from The American Heritage® Dictionary of the English Language, 5th Edition.

  • noun The supposed inducement of movement of an object by mental or spiritual power.

from The Century Dictionary.

  • noun Movement of or motion in an object, animate or inanimate, produced without contact with the body producing the motion. See the quotation under telekinetic.

from the GNU version of the Collaborative International Dictionary of English.

  • noun the ability to move objects by means of thought alone, without physical means; -- an ability claimed by certain persons, such as mediums.

from Wiktionary, Creative Commons Attribution/Share-Alike License.

  • noun uncountable The ability to move and manipulate an object with the power of one's mind.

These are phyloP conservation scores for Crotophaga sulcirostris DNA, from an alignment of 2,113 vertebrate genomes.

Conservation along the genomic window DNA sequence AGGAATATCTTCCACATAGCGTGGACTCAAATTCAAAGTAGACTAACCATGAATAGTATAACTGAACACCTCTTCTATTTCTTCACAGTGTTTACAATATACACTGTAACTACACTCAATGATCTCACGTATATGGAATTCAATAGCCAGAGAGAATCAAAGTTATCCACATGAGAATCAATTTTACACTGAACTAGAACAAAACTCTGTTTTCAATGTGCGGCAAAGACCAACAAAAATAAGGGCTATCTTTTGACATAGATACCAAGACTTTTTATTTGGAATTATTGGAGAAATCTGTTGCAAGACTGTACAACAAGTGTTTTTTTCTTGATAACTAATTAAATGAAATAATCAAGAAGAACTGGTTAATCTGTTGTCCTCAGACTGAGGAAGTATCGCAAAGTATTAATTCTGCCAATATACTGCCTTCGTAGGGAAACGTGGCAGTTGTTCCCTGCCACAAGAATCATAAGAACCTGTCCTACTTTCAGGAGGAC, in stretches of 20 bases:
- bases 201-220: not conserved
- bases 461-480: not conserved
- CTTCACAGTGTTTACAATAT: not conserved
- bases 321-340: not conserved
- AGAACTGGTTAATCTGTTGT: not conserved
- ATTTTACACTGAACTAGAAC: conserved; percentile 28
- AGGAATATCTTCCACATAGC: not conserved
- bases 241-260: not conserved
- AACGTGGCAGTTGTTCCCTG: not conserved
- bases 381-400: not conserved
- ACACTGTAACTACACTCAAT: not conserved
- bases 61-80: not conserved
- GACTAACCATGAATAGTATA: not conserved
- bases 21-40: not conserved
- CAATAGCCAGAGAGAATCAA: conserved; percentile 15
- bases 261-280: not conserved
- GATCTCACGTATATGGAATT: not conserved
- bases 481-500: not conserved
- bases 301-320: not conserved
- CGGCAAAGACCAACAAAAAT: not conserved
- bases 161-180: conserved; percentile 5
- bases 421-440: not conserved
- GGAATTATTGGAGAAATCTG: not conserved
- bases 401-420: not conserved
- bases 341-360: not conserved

• noun An instance of use of such power.

from WordNet 3.0 Copyright 2006 by Princeton University. All rights reserved.

  • noun the power to move something by thinking about it without the application of physical force


from Wiktionary, Creative Commons Attribution/Share-Alike License

From tele- + -kinesis.


Help support Wordnik (and make this page ad-free) by adopting the word telekinesis.



Log in or sign up to get involved in the conversation. It's quick and easy.

  • Is there a verb that means "exercising telekinesis"?

    July 16, 2007

  • levitate is sometimes used for a specific form of telekinesis--that is, to lift something in the air by non-physical means.

    July 16, 2007

  • Or you could just do what many Wordies do--make one up. ;-)

    July 16, 2007

  • Telekinesising?

    July 17, 2007

  • That's quite a tongue-twister. ;-)

    July 17, 2007

  • Beam me up,Scottie

    December 21, 2007

  • Telekinesis is slower than teleportation. And more painful, if you're being transported from ship to planet. Much, much more painful.

    December 21, 2007